Idaho Police Work To Dispel Rumors Surrounding Murder Of Four University Of Idaho Students

Idaho Police Work To Dispel Rumors Surrounding Murder Of Four University Of Idaho Students

Police in Moscow, Idaho, are working to dispel rumors and speculation that have arisen in the week since four University of Idaho students were found murdered on November 13.

No suspect has been identified in the murders of Ethan Chapin, 20; Kaylee Goncalves, 21; Xana Kernodle, 20; and Madison Mogen, 21, who were found stabbed to death in their off-campus home. In the absence of information leading to the killer or killers, police have identified multiple rumors that have taken hold surrounding the deaths.

Police began dispelling rumors this week, noting in a press release on Sunday that online reports claiming the victims were tied and gagged were “not accurate.”

Several rumors were connected to the slaying involved animals, with police on Monday saying in a press release that a report of a dog that had been skinned was not connected to the deaths of the students.

“Detectives are aware of a Latah County Sheriff’s Office incident of the report of a skinned dog and have determined it is unrelated to this incident,” police wrote.

Another rumor about deceased animals being left on the property where the students were found murdered was also deemed to be a result of animal activity and “unrelated to the incident.”

Police have also said they do not believe that the two surviving roommates – who apparently did not hear the killings take place – are involved in the crime. They also do not believe a man observed in surveillance video outside a food truck visited by Goncalves and Mogen the night of the murder was involved, nor was a driver who drove the women home.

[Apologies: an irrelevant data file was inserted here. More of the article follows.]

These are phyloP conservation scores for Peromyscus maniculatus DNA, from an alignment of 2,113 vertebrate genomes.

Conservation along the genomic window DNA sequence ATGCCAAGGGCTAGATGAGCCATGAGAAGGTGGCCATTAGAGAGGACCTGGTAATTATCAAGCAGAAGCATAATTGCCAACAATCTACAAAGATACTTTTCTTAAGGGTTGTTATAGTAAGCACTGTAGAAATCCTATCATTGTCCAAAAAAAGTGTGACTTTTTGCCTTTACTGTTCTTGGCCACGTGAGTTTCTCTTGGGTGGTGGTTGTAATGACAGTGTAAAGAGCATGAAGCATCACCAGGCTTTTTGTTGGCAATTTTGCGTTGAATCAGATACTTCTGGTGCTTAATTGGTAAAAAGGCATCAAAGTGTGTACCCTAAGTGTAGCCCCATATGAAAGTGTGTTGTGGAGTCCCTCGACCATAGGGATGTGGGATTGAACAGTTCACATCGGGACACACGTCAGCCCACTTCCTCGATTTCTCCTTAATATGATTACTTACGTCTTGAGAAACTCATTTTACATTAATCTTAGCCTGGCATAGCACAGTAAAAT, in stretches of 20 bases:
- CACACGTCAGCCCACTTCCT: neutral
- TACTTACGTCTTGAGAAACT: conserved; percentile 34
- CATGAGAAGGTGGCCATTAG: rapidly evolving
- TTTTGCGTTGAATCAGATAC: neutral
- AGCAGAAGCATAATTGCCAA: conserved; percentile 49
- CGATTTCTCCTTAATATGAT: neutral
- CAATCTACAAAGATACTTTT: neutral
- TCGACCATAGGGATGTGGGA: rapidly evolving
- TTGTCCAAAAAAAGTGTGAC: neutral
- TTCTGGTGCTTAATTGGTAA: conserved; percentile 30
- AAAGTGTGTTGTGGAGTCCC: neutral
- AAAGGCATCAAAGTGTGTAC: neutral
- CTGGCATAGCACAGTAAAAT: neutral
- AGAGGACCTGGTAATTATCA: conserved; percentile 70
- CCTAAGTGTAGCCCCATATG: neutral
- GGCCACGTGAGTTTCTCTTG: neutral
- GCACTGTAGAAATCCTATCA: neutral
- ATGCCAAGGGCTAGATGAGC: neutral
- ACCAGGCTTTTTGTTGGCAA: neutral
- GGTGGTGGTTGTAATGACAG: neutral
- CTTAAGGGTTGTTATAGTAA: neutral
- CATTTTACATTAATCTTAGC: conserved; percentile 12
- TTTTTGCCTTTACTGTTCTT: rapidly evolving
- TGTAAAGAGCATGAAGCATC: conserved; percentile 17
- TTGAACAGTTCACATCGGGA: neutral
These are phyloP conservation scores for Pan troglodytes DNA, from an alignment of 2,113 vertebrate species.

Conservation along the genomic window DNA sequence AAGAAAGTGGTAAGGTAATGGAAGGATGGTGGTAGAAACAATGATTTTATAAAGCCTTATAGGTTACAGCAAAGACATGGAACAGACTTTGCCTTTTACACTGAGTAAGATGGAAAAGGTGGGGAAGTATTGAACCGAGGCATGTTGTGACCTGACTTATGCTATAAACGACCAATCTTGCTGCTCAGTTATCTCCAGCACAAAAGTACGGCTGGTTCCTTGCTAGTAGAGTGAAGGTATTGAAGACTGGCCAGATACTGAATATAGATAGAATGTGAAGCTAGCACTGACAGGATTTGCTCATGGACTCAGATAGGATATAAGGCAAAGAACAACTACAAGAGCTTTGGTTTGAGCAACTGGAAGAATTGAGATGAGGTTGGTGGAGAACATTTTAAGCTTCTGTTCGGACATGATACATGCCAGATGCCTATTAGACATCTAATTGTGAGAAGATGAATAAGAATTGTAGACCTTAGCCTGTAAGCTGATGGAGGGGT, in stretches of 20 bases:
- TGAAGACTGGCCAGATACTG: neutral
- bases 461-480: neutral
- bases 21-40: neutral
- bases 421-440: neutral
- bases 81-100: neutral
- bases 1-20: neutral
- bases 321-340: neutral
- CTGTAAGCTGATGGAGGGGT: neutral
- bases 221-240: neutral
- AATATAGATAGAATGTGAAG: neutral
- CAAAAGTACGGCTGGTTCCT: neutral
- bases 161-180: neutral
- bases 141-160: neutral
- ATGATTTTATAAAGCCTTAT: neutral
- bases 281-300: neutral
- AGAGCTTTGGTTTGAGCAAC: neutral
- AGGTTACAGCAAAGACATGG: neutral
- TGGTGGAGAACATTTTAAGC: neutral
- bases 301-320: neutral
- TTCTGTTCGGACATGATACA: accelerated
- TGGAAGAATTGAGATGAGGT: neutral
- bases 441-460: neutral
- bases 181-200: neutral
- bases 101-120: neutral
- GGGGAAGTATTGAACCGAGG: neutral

On Sunday, police provided more information about the killings and asked the public for “context to the events and people involved in these murders.”

“Anyone who observed notable behavior, has video surveillance, or can provide relevant information is asked to call the Tip Line,” police said in a press release.

Police are looking for any outside surveillance video taken between 3 a.m. and 6 a.m. on November 13 – the morning of the murders – from local businesses and residences in the area. They’ve requested all video, even if there doesn’t appear to be any motion in them. Police are also asking for any tips or surveillance video about “any observed suspicious behavior” on the night of the murders, particularly in the areas where the students were.

Goncalves and Mogen were in downtown Moscow prior to their murders, while Chapin and Kernodle were at the Sigma Chi fraternity house.

The police also clarified that the 911 call about an unconscious person was made from inside the residence on one of the surviving roommates’ cell phones. Several people spoke with the 911 dispatcher before a police officer arrived on the scene, and at this time, police do not believe anyone who was at the residence at the time the 911 call was made is involved in the crime.

Police have received nearly 600 tips relating to the case but still have no suspects in custody and have not located the weapon used. Latah County Coroner Cathy Mabbutt previously described the murder weapon as “a bigger knife” that would be consistent with the “pretty extensive” wounds found on the students. She wouldn’t say how many times each student was stabbed, but she indicated that each student was stabbed multiple times and in different places on their bodies. She also said the victims had a “little bit of bruising” but “nothing significant,” adding that such bruising “wouldn’t be uncommon during a stabbing.”